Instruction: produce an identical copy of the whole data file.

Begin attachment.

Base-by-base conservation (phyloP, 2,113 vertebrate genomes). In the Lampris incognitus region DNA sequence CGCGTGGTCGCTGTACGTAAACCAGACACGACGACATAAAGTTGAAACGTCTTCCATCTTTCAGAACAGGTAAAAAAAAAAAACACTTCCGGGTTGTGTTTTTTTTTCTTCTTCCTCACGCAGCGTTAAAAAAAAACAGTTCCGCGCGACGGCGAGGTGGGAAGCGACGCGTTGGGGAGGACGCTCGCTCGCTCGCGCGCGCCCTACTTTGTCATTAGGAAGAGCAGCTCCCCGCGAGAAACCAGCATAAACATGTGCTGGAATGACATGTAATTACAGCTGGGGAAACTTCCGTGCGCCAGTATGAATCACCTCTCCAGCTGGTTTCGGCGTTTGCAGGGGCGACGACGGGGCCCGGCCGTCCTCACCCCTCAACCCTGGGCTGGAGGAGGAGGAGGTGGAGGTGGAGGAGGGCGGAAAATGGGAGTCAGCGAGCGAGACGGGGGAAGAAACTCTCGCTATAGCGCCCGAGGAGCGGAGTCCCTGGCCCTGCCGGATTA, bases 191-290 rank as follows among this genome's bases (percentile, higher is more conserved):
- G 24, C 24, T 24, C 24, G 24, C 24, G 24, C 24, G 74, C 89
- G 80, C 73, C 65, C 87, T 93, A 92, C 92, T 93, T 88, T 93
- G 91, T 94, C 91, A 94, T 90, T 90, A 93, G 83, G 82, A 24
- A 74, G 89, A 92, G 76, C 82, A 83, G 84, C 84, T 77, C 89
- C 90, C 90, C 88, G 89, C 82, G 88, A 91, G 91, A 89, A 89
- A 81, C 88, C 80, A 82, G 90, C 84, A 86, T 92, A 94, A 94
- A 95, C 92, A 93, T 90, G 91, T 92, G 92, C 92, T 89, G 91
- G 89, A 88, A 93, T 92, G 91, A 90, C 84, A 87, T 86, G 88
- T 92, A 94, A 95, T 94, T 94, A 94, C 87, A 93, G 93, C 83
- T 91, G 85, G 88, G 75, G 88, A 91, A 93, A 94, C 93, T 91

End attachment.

Base-by-base conservation (phyloP, 2,113 vertebrate genomes). In the Lampris incognitus region DNA sequence CGCGTGGTCGCTGTACGTAAACCAGACACGACGACATAAAGTTGAAACGTCTTCCATCTTTCAGAACAGGTAAAAAAAAAAAACACTTCCGGGTTGTGTTTTTTTTTCTTCTTCCTCACGCAGCGTTAAAAAAAAACAGTTCCGCGCGACGGCGAGGTGGGAAGCGACGCGTTGGGGAGGACGCTCGCTCGCTCGCGCGCGCCCTACTTTGTCATTAGGAAGAGCAGCTCCCCGCGAGAAACCAGCATAAACATGTGCTGGAATGACATGTAATTACAGCTGGGGAAACTTCCGTGCGCCAGTATGAATCACCTCTCCAGCTGGTTTCGGCGTTTGCAGGGGCGACGACGGGGCCCGGCCGTCCTCACCCCTCAACCCTGGGCTGGAGGAGGAGGAGGTGGAGGTGGAGGAGGGCGGAAAATGGGAGTCAGCGAGCGAGACGGGGGAAGAAACTCTCGCTATAGCGCCCGAGGAGCGGAGTCCCTGGCCCTGCCGGATTA, bases 191-290 rank as follows among this genome's bases (percentile, higher is more conserved):
- G 24, C 24, T 24, C 24, G 24, C 24, G 24, C 24, G 74, C 89
- G 80, C 73, C 65, C 87, T 93, A 92, C 92, T 93, T 88, T 93
- G 91, T 94, C 91, A 94, T 90, T 90, A 93, G 83, G 82, A 24
- A 74, G 89, A 92, G 76, C 82, A 83, G 84, C 84, T 77, C 89
- C 90, C 90, C 88, G 89, C 82, G 88, A 91, G 91, A 89, A 89
- A 81, C 88, C 80, A 82, G 90, C 84, A 86, T 92, A 94, A 94
- A 95, C 92, A 93, T 90, G 91, T 92, G 92, C 92, T 89, G 91
- G 89, A 88, A 93, T 92, G 91, A 90, C 84, A 87, T 86, G 88
- T 92, A 94, A 95, T 94, T 94, A 94, C 87, A 93, G 93, C 83
- T 91, G 85, G 88, G 75, G 88, A 91, A 93, A 94, C 93, T 91